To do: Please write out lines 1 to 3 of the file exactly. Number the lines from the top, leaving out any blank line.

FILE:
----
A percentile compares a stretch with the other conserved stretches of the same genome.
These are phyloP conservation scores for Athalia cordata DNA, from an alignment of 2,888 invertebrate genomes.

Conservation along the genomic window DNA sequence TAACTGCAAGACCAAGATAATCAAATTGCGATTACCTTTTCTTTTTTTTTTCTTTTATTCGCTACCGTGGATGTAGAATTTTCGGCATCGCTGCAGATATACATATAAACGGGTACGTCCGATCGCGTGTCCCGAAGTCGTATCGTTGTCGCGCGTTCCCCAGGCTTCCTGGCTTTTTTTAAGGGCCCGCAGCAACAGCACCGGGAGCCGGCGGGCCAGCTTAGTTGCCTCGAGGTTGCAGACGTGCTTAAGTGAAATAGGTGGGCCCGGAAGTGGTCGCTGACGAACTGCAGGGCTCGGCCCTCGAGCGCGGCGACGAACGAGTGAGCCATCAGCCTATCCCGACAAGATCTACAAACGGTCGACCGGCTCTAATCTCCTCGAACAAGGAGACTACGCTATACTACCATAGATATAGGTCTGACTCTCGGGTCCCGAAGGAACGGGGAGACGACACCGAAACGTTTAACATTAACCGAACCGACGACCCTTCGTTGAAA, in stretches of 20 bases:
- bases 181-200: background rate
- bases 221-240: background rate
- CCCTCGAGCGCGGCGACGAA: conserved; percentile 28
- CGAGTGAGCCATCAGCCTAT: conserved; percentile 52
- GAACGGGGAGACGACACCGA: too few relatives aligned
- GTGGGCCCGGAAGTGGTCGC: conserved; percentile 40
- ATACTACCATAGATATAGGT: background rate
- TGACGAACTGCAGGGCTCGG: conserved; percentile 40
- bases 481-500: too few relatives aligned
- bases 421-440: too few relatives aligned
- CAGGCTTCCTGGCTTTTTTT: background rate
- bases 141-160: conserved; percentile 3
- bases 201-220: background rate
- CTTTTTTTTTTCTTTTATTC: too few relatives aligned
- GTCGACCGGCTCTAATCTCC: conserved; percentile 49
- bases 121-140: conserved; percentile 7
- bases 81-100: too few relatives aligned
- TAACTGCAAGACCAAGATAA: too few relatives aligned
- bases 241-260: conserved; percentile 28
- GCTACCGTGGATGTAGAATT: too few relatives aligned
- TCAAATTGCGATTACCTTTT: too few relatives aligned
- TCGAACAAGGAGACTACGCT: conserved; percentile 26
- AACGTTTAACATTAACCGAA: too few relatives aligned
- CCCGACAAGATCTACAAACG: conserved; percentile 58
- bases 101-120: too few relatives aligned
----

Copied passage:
A percentile compares a stretch with the other conserved stretches of the same genome.
These are phyloP conservation scores for Athalia cordata DNA, from an alignment of 2,888 invertebrate genomes.

Conservation along the genomic window DNA sequence TAACTGCAAGACCAAGATAATCAAATTGCGATTACCTTTTCTTTTTTTTTTCTTTTATTCGCTACCGTGGATGTAGAATTTTCGGCATCGCTGCAGATATACATATAAACGGGTACGTCCGATCGCGTGTCCCGAAGTCGTATCGTTGTCGCGCGTTCCCCAGGCTTCCTGGCTTTTTTTAAGGGCCCGCAGCAACAGCACCGGGAGCCGGCGGGCCAGCTTAGTTGCCTCGAGGTTGCAGACGTGCTTAAGTGAAATAGGTGGGCCCGGAAGTGGTCGCTGACGAACTGCAGGGCTCGGCCCTCGAGCGCGGCGACGAACGAGTGAGCCATCAGCCTATCCCGACAAGATCTACAAACGGTCGACCGGCTCTAATCTCCTCGAACAAGGAGACTACGCTATACTACCATAGATATAGGTCTGACTCTCGGGTCCCGAAGGAACGGGGAGACGACACCGAAACGTTTAACATTAACCGAACCGACGACCCTTCGTTGAAA, in stretches of 20 bases: